Last updated on November 21st, 2018 at 12:02 pm
The Spanish horror film ERREMENTARI: THE BLACKSMITH AND THE DEVIL, based on Basque folklore, follows a brutal blacksmith who captures and tortures a demon he blames for his misery, but when a trespassing orphan girl – unaware of the danger – releases the demon, they now must face the grave consequences.
Paul Urkijo Alijo’s fantasy fright fest ERREMENTARI: THE BLACKSMITH AND THE DEVIL has won the Audience Award for Best Feature at the 2017 San Sebastián Horror and Fantasy Film Festival. The film with this gothic horror fable has been designed very well, as more than its horror elements, the film has been great with its dark humour.
Initially, with the trailer many might not be too sure of its being a children’s film but barring few scenes – it’s watchable by all. Well, after all, the story is based on an ancient fable and it is more of a preaching kind although the religious tonality has been minimal.
Watch the movie trailer of ‘Errementari: The Blacksmith and the Devil’
Well, there are many stories on “the Smith and the Devil” or at least there are many versions of the stories in the European, Russian or western folklores. This very gothic horror legend follows a blacksmith who outsmarts a devil who wanted his soul for the smith’s misdeeds, while the smith believes that the devil is the reason for his misery.
The blacksmith, living in his workshop all alone after his wife committed suicide, one day trespassed by a young girl who not only releases the devil but also puts him in a situation where he must come to terms with the devil in order to save the girl’s soul.
ERREMENTARI: THE BLACKSMITH AND THE DEVIL is indeed a very amazing film with a simple folk tale but great direction and performance. The film starts at a very slow pace but as it progresses, it becomes fascinating with a fable of realization and redemption. It never overdoes anything that would suggest it to be a satanic horror.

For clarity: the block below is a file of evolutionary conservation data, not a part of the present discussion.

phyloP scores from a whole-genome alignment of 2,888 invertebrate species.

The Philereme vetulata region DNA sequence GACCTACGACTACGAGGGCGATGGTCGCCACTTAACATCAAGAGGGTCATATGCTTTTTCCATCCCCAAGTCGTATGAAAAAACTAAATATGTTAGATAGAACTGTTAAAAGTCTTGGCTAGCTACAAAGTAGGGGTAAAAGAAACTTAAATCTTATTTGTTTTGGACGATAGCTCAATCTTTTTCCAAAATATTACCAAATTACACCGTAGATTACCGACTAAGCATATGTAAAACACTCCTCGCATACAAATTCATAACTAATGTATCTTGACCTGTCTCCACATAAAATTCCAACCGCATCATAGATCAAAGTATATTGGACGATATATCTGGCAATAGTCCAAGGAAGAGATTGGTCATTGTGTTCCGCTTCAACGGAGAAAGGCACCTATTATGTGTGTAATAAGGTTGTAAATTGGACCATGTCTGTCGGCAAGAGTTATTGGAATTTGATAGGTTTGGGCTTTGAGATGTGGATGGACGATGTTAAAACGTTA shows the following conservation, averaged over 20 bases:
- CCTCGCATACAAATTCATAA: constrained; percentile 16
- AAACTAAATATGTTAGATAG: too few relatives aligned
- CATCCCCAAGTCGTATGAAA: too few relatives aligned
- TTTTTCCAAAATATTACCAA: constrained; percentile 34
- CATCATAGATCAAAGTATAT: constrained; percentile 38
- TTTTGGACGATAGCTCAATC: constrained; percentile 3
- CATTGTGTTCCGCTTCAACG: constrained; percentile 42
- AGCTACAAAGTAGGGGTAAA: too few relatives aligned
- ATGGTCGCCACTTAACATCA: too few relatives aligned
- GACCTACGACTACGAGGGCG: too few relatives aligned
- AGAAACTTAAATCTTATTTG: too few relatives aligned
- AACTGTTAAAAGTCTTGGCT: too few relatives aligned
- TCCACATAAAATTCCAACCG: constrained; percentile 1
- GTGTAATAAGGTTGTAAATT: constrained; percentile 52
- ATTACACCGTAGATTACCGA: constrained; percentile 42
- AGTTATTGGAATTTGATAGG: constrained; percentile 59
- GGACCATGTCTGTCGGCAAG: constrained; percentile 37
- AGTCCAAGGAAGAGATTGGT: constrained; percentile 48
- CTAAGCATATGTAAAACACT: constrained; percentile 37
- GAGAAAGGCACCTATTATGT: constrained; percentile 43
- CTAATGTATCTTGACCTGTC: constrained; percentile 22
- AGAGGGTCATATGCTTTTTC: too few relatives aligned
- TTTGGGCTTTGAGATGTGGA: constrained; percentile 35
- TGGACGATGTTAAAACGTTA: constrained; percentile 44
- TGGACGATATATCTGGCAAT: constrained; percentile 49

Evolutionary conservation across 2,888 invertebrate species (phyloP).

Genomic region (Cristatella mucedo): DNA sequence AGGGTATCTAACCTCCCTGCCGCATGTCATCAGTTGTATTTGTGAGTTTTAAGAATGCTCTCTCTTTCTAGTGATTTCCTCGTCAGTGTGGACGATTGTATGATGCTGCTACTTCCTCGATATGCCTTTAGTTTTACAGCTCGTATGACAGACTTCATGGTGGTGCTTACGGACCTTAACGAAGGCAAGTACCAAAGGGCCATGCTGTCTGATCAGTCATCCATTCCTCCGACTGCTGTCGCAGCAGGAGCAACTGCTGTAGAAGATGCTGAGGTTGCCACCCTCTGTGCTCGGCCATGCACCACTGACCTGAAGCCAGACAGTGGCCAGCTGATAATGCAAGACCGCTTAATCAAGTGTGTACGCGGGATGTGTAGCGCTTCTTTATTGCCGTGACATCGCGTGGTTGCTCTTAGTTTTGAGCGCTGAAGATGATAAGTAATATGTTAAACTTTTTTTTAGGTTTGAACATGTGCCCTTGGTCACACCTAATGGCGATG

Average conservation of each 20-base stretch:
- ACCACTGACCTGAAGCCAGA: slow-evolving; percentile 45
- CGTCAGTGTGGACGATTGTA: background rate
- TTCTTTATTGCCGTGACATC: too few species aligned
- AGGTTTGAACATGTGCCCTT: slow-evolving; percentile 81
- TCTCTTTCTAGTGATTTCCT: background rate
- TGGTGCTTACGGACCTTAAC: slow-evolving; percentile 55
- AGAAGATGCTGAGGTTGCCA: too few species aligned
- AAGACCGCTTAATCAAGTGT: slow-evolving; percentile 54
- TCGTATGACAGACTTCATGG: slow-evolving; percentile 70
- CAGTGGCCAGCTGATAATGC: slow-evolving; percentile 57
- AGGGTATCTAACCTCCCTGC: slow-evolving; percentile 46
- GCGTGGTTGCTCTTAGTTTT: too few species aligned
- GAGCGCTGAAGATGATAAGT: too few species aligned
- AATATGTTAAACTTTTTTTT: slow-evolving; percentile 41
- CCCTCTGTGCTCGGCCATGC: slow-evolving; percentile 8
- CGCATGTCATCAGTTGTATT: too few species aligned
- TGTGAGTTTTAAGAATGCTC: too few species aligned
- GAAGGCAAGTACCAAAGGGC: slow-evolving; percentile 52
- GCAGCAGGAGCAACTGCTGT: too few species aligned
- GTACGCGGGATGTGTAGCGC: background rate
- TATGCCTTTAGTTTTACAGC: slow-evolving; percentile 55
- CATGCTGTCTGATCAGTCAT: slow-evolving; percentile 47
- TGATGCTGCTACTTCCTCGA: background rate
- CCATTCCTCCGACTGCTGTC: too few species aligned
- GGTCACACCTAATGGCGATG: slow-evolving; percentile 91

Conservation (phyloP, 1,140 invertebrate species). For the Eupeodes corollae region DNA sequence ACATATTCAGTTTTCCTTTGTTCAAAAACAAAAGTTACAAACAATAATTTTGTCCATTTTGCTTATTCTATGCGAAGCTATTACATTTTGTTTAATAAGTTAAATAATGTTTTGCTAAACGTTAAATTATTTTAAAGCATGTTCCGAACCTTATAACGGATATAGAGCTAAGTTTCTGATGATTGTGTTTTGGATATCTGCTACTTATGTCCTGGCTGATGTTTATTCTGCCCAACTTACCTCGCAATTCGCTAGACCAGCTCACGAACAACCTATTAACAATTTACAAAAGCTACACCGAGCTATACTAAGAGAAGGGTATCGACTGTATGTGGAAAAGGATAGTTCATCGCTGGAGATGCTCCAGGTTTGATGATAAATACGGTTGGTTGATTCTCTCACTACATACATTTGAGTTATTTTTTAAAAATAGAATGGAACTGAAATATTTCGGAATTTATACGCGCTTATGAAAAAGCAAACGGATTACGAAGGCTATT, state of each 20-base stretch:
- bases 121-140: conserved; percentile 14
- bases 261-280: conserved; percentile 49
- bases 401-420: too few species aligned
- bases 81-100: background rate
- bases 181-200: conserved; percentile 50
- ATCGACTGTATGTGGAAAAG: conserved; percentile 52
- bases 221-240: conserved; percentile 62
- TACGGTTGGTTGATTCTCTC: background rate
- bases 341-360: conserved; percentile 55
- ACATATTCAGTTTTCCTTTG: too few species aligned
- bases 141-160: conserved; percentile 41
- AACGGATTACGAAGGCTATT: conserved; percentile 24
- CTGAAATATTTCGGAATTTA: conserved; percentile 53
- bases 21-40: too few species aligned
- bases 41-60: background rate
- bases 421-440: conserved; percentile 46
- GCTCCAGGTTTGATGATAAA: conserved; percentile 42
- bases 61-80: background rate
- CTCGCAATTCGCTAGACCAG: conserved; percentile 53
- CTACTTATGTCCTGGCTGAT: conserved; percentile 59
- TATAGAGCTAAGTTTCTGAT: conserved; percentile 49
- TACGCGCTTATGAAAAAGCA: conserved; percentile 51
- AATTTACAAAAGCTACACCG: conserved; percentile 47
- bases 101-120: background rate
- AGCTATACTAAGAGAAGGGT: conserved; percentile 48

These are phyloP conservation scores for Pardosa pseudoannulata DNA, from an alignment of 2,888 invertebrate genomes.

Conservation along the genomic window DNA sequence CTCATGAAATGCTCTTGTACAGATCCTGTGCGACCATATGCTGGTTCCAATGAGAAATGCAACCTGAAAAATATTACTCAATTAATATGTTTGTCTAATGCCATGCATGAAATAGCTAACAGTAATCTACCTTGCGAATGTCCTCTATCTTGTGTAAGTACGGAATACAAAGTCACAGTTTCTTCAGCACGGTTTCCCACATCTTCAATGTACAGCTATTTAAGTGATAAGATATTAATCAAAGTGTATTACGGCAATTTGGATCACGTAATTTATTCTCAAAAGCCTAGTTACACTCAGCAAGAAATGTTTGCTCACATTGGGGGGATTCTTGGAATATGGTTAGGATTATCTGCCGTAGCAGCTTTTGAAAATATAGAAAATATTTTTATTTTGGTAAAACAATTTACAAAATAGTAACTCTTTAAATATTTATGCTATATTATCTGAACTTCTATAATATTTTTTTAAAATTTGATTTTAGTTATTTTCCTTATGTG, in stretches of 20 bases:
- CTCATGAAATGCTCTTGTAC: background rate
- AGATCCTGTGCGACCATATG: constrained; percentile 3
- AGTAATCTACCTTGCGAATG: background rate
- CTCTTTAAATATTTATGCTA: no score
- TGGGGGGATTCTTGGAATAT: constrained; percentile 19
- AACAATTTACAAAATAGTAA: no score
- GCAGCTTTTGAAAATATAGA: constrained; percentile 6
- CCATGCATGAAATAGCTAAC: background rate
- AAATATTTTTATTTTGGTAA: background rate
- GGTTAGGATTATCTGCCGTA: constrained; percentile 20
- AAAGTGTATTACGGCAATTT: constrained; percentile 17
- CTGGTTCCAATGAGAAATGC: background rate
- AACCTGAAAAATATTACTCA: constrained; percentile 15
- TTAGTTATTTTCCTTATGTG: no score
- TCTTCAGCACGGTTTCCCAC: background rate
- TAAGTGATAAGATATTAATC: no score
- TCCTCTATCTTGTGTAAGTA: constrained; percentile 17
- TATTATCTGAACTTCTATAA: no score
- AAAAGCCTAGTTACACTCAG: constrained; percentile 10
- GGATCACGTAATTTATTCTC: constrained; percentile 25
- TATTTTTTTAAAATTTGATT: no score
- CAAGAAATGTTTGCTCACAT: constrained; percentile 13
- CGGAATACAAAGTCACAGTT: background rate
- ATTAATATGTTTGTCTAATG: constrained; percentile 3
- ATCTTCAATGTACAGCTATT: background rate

We see the depiction of devil or demon with some common characteristics including horn, trident and tail, but those are not to divert any attention or suggest anything over religious. Those simplistic depictions are more to do with cultural symbolism than suggesting any pretentious messaging.
Moreover, the whole idea of a devil could be captured and tortured by a human itself makes this even more interesting. Again, the use of bells and chickpeas makes its funny while the writing also has its share of sarcastic wit embedded together with makeup, vintage setting and great performance (from its ensemble cast) have very rightly kept the Basque fable alive.
Starring: Kandido Uranga, Uma Bracaglia, Eneko Sagardoy, Ramón Agirre, Josean Bengoetxea, Gotzon Sánchez, José Ramón Argoitia, Gorka Aguinagalde, Iñigo de la Iglesia, Aitor Urtzelai
Genres: International Films, Spanish Films, Horror Films, Supernatural Horror Films, Fantasy
Director: Paul Urkijo Alijo
Errementari is now streaming on Netflix